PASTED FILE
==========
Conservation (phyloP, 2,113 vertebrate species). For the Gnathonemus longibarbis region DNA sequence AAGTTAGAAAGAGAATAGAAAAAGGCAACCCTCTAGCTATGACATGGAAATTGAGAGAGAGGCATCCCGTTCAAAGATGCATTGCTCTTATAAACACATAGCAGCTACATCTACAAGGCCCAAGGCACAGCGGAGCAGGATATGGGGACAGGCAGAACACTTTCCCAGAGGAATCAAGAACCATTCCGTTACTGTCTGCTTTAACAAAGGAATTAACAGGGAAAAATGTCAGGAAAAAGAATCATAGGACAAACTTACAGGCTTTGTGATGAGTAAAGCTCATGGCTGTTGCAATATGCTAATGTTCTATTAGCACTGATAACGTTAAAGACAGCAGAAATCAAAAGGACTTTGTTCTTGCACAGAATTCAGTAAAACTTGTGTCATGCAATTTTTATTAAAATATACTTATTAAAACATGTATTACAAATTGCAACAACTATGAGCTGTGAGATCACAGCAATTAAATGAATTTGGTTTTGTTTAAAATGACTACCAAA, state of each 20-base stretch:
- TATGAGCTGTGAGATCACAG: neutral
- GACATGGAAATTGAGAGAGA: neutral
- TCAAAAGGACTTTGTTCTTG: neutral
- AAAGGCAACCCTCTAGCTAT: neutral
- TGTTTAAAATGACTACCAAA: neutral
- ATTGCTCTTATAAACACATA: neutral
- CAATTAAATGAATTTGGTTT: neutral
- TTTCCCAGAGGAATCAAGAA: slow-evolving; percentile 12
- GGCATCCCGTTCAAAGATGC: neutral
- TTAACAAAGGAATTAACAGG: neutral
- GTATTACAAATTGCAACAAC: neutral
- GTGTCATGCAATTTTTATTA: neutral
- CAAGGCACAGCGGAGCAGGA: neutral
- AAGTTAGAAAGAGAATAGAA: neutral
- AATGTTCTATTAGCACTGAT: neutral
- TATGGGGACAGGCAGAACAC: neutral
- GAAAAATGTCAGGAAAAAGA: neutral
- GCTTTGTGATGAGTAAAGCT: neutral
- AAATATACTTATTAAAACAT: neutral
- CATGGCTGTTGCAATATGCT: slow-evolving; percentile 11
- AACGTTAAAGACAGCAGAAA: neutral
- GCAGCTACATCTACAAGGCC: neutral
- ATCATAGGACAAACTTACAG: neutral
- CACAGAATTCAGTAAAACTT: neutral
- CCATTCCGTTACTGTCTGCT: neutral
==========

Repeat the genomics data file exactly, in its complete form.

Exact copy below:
Conservation (phyloP, 2,113 vertebrate species). For the Gnathonemus longibarbis region DNA sequence AAGTTAGAAAGAGAATAGAAAAAGGCAACCCTCTAGCTATGACATGGAAATTGAGAGAGAGGCATCCCGTTCAAAGATGCATTGCTCTTATAAACACATAGCAGCTACATCTACAAGGCCCAAGGCACAGCGGAGCAGGATATGGGGACAGGCAGAACACTTTCCCAGAGGAATCAAGAACCATTCCGTTACTGTCTGCTTTAACAAAGGAATTAACAGGGAAAAATGTCAGGAAAAAGAATCATAGGACAAACTTACAGGCTTTGTGATGAGTAAAGCTCATGGCTGTTGCAATATGCTAATGTTCTATTAGCACTGATAACGTTAAAGACAGCAGAAATCAAAAGGACTTTGTTCTTGCACAGAATTCAGTAAAACTTGTGTCATGCAATTTTTATTAAAATATACTTATTAAAACATGTATTACAAATTGCAACAACTATGAGCTGTGAGATCACAGCAATTAAATGAATTTGGTTTTGTTTAAAATGACTACCAAA, state of each 20-base stretch:
- TATGAGCTGTGAGATCACAG: neutral
- GACATGGAAATTGAGAGAGA: neutral
- TCAAAAGGACTTTGTTCTTG: neutral
- AAAGGCAACCCTCTAGCTAT: neutral
- TGTTTAAAATGACTACCAAA: neutral
- ATTGCTCTTATAAACACATA: neutral
- CAATTAAATGAATTTGGTTT: neutral
- TTTCCCAGAGGAATCAAGAA: slow-evolving; percentile 12
- GGCATCCCGTTCAAAGATGC: neutral
- TTAACAAAGGAATTAACAGG: neutral
- GTATTACAAATTGCAACAAC: neutral
- GTGTCATGCAATTTTTATTA: neutral
- CAAGGCACAGCGGAGCAGGA: neutral
- AAGTTAGAAAGAGAATAGAA: neutral
- AATGTTCTATTAGCACTGAT: neutral
- TATGGGGACAGGCAGAACAC: neutral
- GAAAAATGTCAGGAAAAAGA: neutral
- GCTTTGTGATGAGTAAAGCT: neutral
- AAATATACTTATTAAAACAT: neutral
- CATGGCTGTTGCAATATGCT: slow-evolving; percentile 11
- AACGTTAAAGACAGCAGAAA: neutral
- GCAGCTACATCTACAAGGCC: neutral
- ATCATAGGACAAACTTACAG: neutral
- CACAGAATTCAGTAAAACTT: neutral
- CCATTCCGTTACTGTCTGCT: neutral